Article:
Photo of President Harry S Truman and Ambassador Walter Thurston in Mexico City, courtesy of Harry S Truman Presidential Library & Museum. This article originally was published online by the HistoryNewsNetwork.org January 15, 2017. Excerpts appear here by permission of the author and HNN.
By Michael Hogan, author Abraham Lincoln and Mexico: A History of Courage, Intrigue and Unlikely Friendships.
For many people it is hard to imagine a time when Mexico was a place of pilgrimage for an American president who went there to both apologize for the US treatment of that country in the past, but also to initiate a Good Neighbor Policy that would affirm his belief that the destinies of the two nations were intertwined.
But when Harry Truman laid a wreath at the Mexico City memorial of the Niños Heroes, or Boy Heroes of the US-Mexican War, he was following in the footsteps of another president, Abraham Lincoln, who stood up as a Congressman in Illinois to protest the “unnecessary and unconstitutional” invasion of that country at the orders of James K. Polk. He accused Polk of lying and of creating a pretext for the preemptory invasion. As a result of that war, the US acquired two-fifths of Mexican territory including the states of California, Utah, Arizona and Nevada, as well as parts of present-day Kansas, New Mexico, Colorado and Wyoming.
When Lincoln finally became president himself as a compromise candidate, one would think he had enough on his plate with the South about to secede and with a fratricidal war on the horizon. Yet he made time even then to meet with the Mexican Ambassador Matías Romero, who visited him at his home in Springfield shortly after the election. Lincoln wrote Romero a letter reassuring him and the new president of Mexico, Benito Juárez, of his support of the Mexican people and their republic.
As the war came to an end in the east, he was able to circumvent Secretary of State Henry Seward’s cautious approach and help persuade Lincoln to order General Grant to move over 50,000 troops under the command of General Sheridan to the Texas border, including thousands of “colored troops” (as the African-American soldiers were known at the time). The goal was to help Mexicans at the end of the US Civil War to drive out the French. Sheridan purposely “lost” 30,000 repeating rifles on the border where the Juárez army could find them.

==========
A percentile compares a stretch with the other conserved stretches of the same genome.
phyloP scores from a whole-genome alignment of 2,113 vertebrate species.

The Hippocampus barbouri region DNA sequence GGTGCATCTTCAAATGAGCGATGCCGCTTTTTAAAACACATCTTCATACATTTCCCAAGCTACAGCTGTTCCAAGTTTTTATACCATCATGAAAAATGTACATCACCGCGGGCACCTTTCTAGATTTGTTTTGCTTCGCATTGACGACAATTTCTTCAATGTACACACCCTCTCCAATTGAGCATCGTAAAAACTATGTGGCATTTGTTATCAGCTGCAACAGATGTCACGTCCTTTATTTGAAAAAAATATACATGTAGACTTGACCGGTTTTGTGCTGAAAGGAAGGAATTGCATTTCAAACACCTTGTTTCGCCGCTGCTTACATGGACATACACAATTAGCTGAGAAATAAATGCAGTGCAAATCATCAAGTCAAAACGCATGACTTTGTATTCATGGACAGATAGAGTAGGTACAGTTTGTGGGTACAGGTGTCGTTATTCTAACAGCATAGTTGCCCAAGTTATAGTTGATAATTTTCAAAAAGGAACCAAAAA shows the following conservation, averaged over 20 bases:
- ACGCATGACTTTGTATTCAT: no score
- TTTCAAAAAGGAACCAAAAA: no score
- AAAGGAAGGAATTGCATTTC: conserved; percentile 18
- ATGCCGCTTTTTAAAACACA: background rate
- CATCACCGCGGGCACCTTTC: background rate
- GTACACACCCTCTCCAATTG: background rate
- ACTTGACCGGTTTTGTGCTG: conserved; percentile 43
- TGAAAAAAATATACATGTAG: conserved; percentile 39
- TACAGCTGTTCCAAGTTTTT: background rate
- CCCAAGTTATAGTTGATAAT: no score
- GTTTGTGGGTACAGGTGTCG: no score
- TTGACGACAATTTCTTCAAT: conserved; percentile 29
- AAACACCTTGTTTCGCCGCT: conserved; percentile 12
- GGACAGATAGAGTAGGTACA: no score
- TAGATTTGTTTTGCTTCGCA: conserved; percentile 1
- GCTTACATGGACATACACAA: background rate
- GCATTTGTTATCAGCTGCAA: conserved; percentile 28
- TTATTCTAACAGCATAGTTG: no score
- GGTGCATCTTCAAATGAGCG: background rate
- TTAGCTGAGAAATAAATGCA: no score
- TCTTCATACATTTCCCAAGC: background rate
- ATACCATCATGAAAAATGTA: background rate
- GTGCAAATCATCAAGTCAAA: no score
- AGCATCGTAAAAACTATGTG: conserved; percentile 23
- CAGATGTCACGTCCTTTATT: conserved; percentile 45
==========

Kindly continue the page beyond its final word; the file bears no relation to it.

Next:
Although Lincoln would be assassinated shortly after the surrender of Appomattox, his generals continued to help Mexico. They encouraged the recently-discharged troops to form the American Legion of Honor which would fight side by side with the Mexicans, helping rid the country of the last remnants of European occupation.
In 1947, Harry Truman, a Democrat, came to Mexico to reaffirm what a Republican president, Abraham Lincoln, had affirmed throughout his career: the Mexican people are not only our neighbors but the entire southwestern US was formerly their territory. Mexico and the US share today a vast territory in North America and neither side can afford animosity or discord. Americans were the first illegal immigrants to their country, violating their laws, fomenting revolt, and later with our army violating their sovereign territory. It is well to remember that when we are tempted to react with frustration or impatience.
Our later history under Lincoln made us allies, helping to rid Mexico (and us) of an unwelcomed foreign power in this hemisphere. As an American historian, living and teaching in Mexico, it is my hope that this re-visioning of our mutual histories in Abraham Lincoln and Mexico might quiet the polemics raging in the US since the recent election, and let us hear the quieter voices which speak to us from the past about how we might be “good neighbors” once again.
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